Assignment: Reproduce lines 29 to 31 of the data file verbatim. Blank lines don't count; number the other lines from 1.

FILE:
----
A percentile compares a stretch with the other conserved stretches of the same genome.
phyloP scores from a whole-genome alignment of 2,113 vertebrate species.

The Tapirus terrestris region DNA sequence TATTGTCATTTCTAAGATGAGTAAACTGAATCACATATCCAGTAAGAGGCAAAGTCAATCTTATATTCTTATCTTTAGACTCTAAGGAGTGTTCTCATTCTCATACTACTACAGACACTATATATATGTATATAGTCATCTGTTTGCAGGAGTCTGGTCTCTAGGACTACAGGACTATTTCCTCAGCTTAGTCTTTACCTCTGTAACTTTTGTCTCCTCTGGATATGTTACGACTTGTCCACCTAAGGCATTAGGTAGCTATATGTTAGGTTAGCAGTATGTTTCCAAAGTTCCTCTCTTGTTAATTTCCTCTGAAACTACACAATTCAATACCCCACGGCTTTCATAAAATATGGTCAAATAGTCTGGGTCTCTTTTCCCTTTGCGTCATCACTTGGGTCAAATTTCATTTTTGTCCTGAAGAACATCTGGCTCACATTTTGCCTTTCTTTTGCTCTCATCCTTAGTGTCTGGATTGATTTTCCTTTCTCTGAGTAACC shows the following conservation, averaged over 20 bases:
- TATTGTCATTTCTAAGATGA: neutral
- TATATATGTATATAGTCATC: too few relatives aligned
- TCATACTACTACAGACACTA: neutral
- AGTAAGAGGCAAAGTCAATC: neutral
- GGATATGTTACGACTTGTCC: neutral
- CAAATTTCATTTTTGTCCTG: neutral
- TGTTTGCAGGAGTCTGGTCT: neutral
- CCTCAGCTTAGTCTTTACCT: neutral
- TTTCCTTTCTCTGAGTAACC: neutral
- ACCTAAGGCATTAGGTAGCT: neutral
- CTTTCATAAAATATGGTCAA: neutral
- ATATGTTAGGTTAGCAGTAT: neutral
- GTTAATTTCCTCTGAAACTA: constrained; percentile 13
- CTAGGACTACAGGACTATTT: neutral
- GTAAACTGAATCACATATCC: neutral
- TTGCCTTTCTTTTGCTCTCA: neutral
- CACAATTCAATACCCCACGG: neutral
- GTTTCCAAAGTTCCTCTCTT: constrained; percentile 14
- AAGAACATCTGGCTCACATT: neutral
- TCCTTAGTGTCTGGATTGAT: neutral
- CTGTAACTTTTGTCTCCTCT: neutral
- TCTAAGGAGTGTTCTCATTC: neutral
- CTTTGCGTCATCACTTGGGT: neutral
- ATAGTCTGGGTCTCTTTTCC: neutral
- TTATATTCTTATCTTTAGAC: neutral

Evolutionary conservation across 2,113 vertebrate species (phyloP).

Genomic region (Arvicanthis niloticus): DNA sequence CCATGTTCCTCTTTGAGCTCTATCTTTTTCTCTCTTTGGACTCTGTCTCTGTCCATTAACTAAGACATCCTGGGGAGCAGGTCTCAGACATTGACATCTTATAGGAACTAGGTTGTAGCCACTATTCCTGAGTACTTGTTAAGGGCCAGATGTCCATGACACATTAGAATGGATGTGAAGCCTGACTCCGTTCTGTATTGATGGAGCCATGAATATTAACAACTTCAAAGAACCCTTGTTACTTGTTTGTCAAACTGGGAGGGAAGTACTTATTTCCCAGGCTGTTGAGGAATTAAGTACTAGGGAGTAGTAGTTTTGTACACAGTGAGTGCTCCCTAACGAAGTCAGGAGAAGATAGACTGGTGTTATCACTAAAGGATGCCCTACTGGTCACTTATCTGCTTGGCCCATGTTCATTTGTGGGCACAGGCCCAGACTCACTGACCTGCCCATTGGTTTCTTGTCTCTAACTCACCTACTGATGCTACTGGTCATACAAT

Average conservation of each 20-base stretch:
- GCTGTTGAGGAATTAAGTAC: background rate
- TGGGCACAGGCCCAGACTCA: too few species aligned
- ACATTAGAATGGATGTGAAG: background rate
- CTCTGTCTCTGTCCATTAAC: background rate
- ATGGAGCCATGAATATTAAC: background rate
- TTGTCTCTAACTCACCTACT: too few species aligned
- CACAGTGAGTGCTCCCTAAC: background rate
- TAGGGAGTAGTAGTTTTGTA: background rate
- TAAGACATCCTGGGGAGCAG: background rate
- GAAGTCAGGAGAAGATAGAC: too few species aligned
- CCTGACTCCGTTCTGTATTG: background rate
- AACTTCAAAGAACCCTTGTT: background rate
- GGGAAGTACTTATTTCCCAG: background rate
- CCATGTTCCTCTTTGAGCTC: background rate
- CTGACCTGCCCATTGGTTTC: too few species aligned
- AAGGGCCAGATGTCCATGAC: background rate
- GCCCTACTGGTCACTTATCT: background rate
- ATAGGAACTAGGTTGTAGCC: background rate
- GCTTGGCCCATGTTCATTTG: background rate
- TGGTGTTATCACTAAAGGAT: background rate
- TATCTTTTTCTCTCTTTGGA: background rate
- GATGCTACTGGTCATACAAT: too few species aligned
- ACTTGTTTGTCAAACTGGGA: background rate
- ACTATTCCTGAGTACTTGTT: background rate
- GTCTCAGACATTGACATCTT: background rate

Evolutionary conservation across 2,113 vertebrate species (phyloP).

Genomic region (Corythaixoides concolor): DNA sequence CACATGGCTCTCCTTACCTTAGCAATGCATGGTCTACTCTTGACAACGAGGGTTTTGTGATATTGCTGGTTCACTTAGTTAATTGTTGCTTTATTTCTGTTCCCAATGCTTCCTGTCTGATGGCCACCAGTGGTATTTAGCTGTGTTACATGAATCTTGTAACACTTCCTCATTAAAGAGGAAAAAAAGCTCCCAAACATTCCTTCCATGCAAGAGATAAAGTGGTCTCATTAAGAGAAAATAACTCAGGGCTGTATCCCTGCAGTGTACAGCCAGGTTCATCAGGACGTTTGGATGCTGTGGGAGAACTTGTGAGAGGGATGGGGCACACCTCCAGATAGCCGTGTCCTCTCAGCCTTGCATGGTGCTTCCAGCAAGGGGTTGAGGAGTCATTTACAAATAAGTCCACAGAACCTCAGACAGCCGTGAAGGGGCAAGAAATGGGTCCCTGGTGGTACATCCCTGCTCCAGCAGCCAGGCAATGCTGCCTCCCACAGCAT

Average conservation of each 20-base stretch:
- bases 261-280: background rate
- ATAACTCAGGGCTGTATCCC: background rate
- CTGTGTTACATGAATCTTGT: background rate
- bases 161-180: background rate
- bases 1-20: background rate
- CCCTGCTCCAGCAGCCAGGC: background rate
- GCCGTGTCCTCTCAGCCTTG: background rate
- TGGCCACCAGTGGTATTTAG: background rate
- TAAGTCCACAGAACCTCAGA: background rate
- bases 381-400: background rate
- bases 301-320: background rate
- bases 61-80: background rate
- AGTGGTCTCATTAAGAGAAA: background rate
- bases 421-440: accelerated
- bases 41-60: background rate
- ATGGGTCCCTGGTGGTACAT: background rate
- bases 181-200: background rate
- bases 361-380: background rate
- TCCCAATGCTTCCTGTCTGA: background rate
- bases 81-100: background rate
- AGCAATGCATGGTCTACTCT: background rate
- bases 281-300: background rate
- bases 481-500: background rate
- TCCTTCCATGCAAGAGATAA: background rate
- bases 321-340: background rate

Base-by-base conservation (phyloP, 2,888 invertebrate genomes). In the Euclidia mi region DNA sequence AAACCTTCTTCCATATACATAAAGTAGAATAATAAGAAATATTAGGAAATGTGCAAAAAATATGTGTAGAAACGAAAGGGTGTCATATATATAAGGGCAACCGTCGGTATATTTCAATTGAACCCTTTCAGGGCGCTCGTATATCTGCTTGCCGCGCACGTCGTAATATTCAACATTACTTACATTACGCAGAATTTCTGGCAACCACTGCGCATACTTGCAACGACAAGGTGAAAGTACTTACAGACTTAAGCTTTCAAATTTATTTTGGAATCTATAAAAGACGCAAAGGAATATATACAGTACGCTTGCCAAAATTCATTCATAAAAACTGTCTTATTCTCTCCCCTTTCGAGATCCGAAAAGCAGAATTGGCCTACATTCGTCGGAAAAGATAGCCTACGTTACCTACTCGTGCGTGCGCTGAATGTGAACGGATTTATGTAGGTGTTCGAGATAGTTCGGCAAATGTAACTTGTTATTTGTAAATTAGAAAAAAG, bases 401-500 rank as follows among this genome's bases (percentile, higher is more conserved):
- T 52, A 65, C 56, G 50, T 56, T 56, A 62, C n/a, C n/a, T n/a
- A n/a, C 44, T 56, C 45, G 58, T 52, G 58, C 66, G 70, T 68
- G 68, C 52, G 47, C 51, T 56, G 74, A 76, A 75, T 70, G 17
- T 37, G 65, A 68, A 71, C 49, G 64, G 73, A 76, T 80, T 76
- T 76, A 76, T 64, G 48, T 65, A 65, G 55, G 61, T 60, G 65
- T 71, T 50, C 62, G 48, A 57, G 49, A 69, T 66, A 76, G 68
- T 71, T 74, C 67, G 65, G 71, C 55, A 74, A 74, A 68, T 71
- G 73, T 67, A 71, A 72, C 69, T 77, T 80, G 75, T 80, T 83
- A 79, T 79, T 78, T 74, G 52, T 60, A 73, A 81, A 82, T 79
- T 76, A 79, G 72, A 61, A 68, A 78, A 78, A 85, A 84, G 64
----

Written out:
Evolutionary conservation across 2,113 vertebrate species (phyloP).

Genomic region (Arvicanthis niloticus): DNA sequence CCATGTTCCTCTTTGAGCTCTATCTTTTTCTCTCTTTGGACTCTGTCTCTGTCCATTAACTAAGACATCCTGGGGAGCAGGTCTCAGACATTGACATCTTATAGGAACTAGGTTGTAGCCACTATTCCTGAGTACTTGTTAAGGGCCAGATGTCCATGACACATTAGAATGGATGTGAAGCCTGACTCCGTTCTGTATTGATGGAGCCATGAATATTAACAACTTCAAAGAACCCTTGTTACTTGTTTGTCAAACTGGGAGGGAAGTACTTATTTCCCAGGCTGTTGAGGAATTAAGTACTAGGGAGTAGTAGTTTTGTACACAGTGAGTGCTCCCTAACGAAGTCAGGAGAAGATAGACTGGTGTTATCACTAAAGGATGCCCTACTGGTCACTTATCTGCTTGGCCCATGTTCATTTGTGGGCACAGGCCCAGACTCACTGACCTGCCCATTGGTTTCTTGTCTCTAACTCACCTACTGATGCTACTGGTCATACAAT

Average conservation of each 20-base stretch: